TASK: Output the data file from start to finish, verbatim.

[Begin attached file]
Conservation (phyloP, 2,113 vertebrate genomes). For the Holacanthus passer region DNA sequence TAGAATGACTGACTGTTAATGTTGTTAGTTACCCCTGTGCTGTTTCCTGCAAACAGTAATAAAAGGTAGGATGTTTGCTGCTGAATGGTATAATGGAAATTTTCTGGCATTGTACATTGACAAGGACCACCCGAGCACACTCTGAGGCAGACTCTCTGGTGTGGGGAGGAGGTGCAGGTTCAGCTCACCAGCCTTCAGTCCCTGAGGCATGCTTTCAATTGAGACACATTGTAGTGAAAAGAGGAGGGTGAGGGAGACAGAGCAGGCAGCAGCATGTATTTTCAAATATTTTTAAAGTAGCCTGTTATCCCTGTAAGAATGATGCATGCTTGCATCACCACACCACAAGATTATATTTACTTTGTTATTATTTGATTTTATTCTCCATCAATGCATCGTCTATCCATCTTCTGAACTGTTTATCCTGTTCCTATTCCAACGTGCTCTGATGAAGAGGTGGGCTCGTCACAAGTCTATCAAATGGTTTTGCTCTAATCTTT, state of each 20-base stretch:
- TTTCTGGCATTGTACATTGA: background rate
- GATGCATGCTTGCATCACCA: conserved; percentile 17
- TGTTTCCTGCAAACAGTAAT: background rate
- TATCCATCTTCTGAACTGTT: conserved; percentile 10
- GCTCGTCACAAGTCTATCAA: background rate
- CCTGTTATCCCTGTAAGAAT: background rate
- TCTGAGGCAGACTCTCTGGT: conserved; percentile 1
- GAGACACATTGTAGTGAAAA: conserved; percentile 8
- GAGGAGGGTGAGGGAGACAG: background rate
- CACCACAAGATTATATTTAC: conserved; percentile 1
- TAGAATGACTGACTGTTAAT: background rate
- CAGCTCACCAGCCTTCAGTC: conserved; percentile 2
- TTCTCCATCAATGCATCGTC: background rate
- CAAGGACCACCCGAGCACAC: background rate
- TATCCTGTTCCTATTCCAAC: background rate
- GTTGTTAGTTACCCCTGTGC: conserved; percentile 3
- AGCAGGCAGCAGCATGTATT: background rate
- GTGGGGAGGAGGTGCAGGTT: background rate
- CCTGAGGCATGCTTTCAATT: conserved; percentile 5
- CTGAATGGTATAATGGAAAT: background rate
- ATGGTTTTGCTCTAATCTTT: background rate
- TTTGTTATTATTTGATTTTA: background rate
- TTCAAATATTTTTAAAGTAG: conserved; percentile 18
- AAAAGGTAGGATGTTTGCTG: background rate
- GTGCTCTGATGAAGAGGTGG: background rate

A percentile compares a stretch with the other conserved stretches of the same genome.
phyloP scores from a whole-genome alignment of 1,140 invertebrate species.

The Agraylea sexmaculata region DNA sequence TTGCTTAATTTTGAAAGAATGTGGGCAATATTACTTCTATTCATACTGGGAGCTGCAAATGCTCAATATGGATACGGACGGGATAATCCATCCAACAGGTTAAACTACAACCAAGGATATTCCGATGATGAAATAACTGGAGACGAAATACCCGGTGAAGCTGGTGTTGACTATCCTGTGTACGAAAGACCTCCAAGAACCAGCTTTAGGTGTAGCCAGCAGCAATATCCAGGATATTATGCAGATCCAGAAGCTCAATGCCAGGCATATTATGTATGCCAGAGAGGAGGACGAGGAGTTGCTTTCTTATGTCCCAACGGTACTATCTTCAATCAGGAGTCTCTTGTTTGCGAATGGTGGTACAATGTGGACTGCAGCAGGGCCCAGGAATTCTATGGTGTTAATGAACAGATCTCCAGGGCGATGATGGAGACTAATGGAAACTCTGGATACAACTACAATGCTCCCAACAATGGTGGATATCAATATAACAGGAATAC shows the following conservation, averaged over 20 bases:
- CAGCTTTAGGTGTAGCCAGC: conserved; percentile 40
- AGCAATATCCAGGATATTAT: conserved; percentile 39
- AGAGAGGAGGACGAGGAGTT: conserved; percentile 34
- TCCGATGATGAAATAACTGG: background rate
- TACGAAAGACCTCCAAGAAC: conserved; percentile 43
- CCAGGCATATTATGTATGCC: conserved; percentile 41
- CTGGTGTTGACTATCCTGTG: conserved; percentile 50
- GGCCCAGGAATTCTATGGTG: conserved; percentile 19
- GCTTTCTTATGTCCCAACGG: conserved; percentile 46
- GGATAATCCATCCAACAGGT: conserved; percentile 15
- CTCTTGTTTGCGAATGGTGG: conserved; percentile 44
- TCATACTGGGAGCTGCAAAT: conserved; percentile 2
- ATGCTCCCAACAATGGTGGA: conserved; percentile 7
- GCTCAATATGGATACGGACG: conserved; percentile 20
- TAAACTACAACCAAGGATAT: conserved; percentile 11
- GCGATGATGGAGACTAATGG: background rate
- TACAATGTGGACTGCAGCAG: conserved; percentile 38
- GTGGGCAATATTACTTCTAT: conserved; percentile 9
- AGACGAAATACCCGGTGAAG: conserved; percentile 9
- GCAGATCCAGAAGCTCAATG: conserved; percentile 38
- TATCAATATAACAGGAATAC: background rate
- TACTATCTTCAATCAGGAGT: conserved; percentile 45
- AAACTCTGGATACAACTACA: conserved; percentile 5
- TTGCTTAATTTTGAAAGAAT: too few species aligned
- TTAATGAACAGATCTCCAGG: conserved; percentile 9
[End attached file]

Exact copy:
Conservation (phyloP, 2,113 vertebrate genomes). For the Holacanthus passer region DNA sequence TAGAATGACTGACTGTTAATGTTGTTAGTTACCCCTGTGCTGTTTCCTGCAAACAGTAATAAAAGGTAGGATGTTTGCTGCTGAATGGTATAATGGAAATTTTCTGGCATTGTACATTGACAAGGACCACCCGAGCACACTCTGAGGCAGACTCTCTGGTGTGGGGAGGAGGTGCAGGTTCAGCTCACCAGCCTTCAGTCCCTGAGGCATGCTTTCAATTGAGACACATTGTAGTGAAAAGAGGAGGGTGAGGGAGACAGAGCAGGCAGCAGCATGTATTTTCAAATATTTTTAAAGTAGCCTGTTATCCCTGTAAGAATGATGCATGCTTGCATCACCACACCACAAGATTATATTTACTTTGTTATTATTTGATTTTATTCTCCATCAATGCATCGTCTATCCATCTTCTGAACTGTTTATCCTGTTCCTATTCCAACGTGCTCTGATGAAGAGGTGGGCTCGTCACAAGTCTATCAAATGGTTTTGCTCTAATCTTT, state of each 20-base stretch:
- TTTCTGGCATTGTACATTGA: background rate
- GATGCATGCTTGCATCACCA: conserved; percentile 17
- TGTTTCCTGCAAACAGTAAT: background rate
- TATCCATCTTCTGAACTGTT: conserved; percentile 10
- GCTCGTCACAAGTCTATCAA: background rate
- CCTGTTATCCCTGTAAGAAT: background rate
- TCTGAGGCAGACTCTCTGGT: conserved; percentile 1
- GAGACACATTGTAGTGAAAA: conserved; percentile 8
- GAGGAGGGTGAGGGAGACAG: background rate
- CACCACAAGATTATATTTAC: conserved; percentile 1
- TAGAATGACTGACTGTTAAT: background rate
- CAGCTCACCAGCCTTCAGTC: conserved; percentile 2
- TTCTCCATCAATGCATCGTC: background rate
- CAAGGACCACCCGAGCACAC: background rate
- TATCCTGTTCCTATTCCAAC: background rate
- GTTGTTAGTTACCCCTGTGC: conserved; percentile 3
- AGCAGGCAGCAGCATGTATT: background rate
- GTGGGGAGGAGGTGCAGGTT: background rate
- CCTGAGGCATGCTTTCAATT: conserved; percentile 5
- CTGAATGGTATAATGGAAAT: background rate
- ATGGTTTTGCTCTAATCTTT: background rate
- TTTGTTATTATTTGATTTTA: background rate
- TTCAAATATTTTTAAAGTAG: conserved; percentile 18
- AAAAGGTAGGATGTTTGCTG: background rate
- GTGCTCTGATGAAGAGGTGG: background rate

A percentile compares a stretch with the other conserved stretches of the same genome.
phyloP scores from a whole-genome alignment of 1,140 invertebrate species.

The Agraylea sexmaculata region DNA sequence TTGCTTAATTTTGAAAGAATGTGGGCAATATTACTTCTATTCATACTGGGAGCTGCAAATGCTCAATATGGATACGGACGGGATAATCCATCCAACAGGTTAAACTACAACCAAGGATATTCCGATGATGAAATAACTGGAGACGAAATACCCGGTGAAGCTGGTGTTGACTATCCTGTGTACGAAAGACCTCCAAGAACCAGCTTTAGGTGTAGCCAGCAGCAATATCCAGGATATTATGCAGATCCAGAAGCTCAATGCCAGGCATATTATGTATGCCAGAGAGGAGGACGAGGAGTTGCTTTCTTATGTCCCAACGGTACTATCTTCAATCAGGAGTCTCTTGTTTGCGAATGGTGGTACAATGTGGACTGCAGCAGGGCCCAGGAATTCTATGGTGTTAATGAACAGATCTCCAGGGCGATGATGGAGACTAATGGAAACTCTGGATACAACTACAATGCTCCCAACAATGGTGGATATCAATATAACAGGAATAC shows the following conservation, averaged over 20 bases:
- CAGCTTTAGGTGTAGCCAGC: conserved; percentile 40
- AGCAATATCCAGGATATTAT: conserved; percentile 39
- AGAGAGGAGGACGAGGAGTT: conserved; percentile 34
- TCCGATGATGAAATAACTGG: background rate
- TACGAAAGACCTCCAAGAAC: conserved; percentile 43
- CCAGGCATATTATGTATGCC: conserved; percentile 41
- CTGGTGTTGACTATCCTGTG: conserved; percentile 50
- GGCCCAGGAATTCTATGGTG: conserved; percentile 19
- GCTTTCTTATGTCCCAACGG: conserved; percentile 46
- GGATAATCCATCCAACAGGT: conserved; percentile 15
- CTCTTGTTTGCGAATGGTGG: conserved; percentile 44
- TCATACTGGGAGCTGCAAAT: conserved; percentile 2
- ATGCTCCCAACAATGGTGGA: conserved; percentile 7
- GCTCAATATGGATACGGACG: conserved; percentile 20
- TAAACTACAACCAAGGATAT: conserved; percentile 11
- GCGATGATGGAGACTAATGG: background rate
- TACAATGTGGACTGCAGCAG: conserved; percentile 38
- GTGGGCAATATTACTTCTAT: conserved; percentile 9
- AGACGAAATACCCGGTGAAG: conserved; percentile 9
- GCAGATCCAGAAGCTCAATG: conserved; percentile 38
- TATCAATATAACAGGAATAC: background rate
- TACTATCTTCAATCAGGAGT: conserved; percentile 45
- AAACTCTGGATACAACTACA: conserved; percentile 5
- TTGCTTAATTTTGAAAGAAT: too few species aligned
- TTAATGAACAGATCTCCAGG: conserved; percentile 9